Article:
Monday, August 24, 2009

Link to Article on Web Annoyances

I usually try really hard to not just post links to other articles on my blog. I'm all about creating original content but this article was just too good not to share with everyone.

If you design sites, create content that goes on the web (whether that be words or pictures or whatever), or develop and code sites you need to read this: "The 65 Most Annoying things about the Web Today" from UXByDesign.org blog.


This article lists a number of specific annoyances and issues for just about anyone that surfs the internet and uses website, from a variety of different categories including design, information find-ability, content strategy, forms, technology and functionality.


Some of my top favorites are:
  • Splash screens
  • Illegible text
  • Busy backgrounds
  • Contact info (namely the lack of a phone number)
  • Unscannable article content
  • Spelling and grammar
  • Small product images
  • Unreadable captchas on forms (I really hate this one)
  • Pop-up ads
  • Interstitial web-pages
  • Internet Explorer 6 (yes, please make it crawl away and die)
  • Entire sites built in Flash
There's a lot more in the actual article so I highly recommend you check it out. There's a number that I'm not sure quite deserve to be on this list. But that's just my opinion—go form your own!

Tuesday, August 11, 2009

It's Not About Being Liked, It's About Being Effective

Marketers (like this guy) get a bad rap for being arrogant and self-consumed.  And rightly so for many of them.  But despite this video's ridiculous, over-the-top view of marketers and salespeople, they do get one thing right. It's okay to be liked. It's a million times better to be effective.

A whole lot of people didn't (or don't still) like Ghandi, or Gen. Patton, or George Washington, or Abraham Lincoln, or Bill Gates, or Martin Luther, or Martin Luther King, Jr., or John Calvin, or Steve Jobs, or Jerry Colangelo, or John Piper, or Winston Churchill, or Jesus Christ.  But you can't say they weren't (or aren't still) effective.  And some of them weren't even arrogant.  A lot of people even love these people.

Be effective. If people like you, count it a bonus.

Commenting Etiquette Manifesto

I promised a follow-up to my last post about the necessity for blog comments and now here we are!

Commenting Etiquette
With comments comes great responsibility, not only for the publisher of the blog or site but also for the commenters. Every comment has the ability to spark greater and deeper conversation on the topic at hand, however some seem to instead enjoy tearing down and endless arguing and debate. In light of this, some have proposed on their own blogs some guidelines for commenters to live by, just as forum administrators have been doing for years.

One that has particularly stood out to me recently is the comment policy proposed by DesiringGod.org for their blog. Having just recently introduced commenting on their site, DesiringGod.org proposed some general guidelines that they ask those who comment on their site to stick to. Their two foundational principles for commenting are be kind and be sincere. I do believe they've hit the nail on the head. These two guiding principles can greatly enhance everyone's enjoyment of blog comments.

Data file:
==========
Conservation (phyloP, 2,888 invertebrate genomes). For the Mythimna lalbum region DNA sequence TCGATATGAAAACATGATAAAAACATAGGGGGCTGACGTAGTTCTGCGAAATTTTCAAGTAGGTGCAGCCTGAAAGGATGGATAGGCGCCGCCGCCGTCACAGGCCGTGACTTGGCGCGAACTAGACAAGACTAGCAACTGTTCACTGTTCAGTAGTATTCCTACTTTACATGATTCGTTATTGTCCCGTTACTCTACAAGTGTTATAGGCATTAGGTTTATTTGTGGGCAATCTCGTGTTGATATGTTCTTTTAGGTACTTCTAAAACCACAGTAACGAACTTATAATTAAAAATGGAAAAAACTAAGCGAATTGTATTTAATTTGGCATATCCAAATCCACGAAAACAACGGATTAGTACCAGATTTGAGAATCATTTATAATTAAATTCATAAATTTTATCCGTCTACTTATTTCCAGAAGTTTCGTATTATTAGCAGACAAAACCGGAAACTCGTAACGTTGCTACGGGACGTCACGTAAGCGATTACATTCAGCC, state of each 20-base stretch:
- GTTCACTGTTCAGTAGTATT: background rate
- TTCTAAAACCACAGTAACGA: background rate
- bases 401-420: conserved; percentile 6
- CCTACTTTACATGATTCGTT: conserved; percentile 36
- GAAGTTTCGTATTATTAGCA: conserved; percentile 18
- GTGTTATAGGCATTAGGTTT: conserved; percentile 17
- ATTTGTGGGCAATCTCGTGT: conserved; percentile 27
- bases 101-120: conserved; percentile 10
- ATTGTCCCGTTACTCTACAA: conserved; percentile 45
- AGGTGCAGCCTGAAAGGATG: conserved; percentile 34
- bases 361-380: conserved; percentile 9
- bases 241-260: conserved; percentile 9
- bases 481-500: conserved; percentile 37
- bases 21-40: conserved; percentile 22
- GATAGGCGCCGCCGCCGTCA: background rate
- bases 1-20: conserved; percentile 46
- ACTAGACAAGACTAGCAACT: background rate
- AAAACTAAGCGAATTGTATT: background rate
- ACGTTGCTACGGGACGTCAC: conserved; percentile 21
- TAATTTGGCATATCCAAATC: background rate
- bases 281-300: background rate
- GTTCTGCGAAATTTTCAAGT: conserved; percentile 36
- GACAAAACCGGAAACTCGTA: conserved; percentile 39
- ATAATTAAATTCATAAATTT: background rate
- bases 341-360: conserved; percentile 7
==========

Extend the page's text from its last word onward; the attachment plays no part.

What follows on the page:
Be Kind
The internet is social. We have the opportunity to interact with literally millions of other people from all over the world. What a privilege! No other generation in the history of mankind has ever been given a greater opportunity for social interaction. But when we interact online we seem to forget that there are other human beings on the other end of that blog post or comment string. Just as we desire to be treated kindly when we go to the store, or hang out with our friends at home, or interact with our coworkers, in the same way we desire to be treated online. Commenting in light of this reality can greatly change what we say or even how we say it. Being snarky at the writer of the post or the other commenters becomes taboo when we work to be kind to one another and value everyone's experience on the site.

Be Sincere
In the same way we desire to be treated well we want people to be real. No one likes the liar or the snake, always second-guessing their every move and never trusting a single word. The internet allows for an extra layer of anonymity (at times) leaving some to think they can say whatever they want (even if it's false, borrowed, stolen, or just plain insincere). But anyone who keeps up with news online can readily tell you that nothing is ever private here. So, if you're being insincere with your remarks, borrowing other people's words and passing them as your own, or just plain lying, you're going to get caught, sooner or later.  Let's all be sincere. Say what you mean and mean what you say. Quote your sources. Have an opinion, for sure, but don't hide behind layers of sarcasm and mis-direction.

Other Guidelines
The DesiringGod.org comment guidelines go on to list several other best-practices that I thought were worth mentioning:
  • Stay on topic.
  • Be coherent.
  • Limit the length of your comment to 300 words or so.
  • Only link to items that are relevant.
  • Post your own work.
  • Don't self-promote for the sake of self-promotion.
  • Don't respond to provokers.
So, next time you're commenting on a blog think for a moment about what and why you're saying it! And for goodness-sake, have an opinion!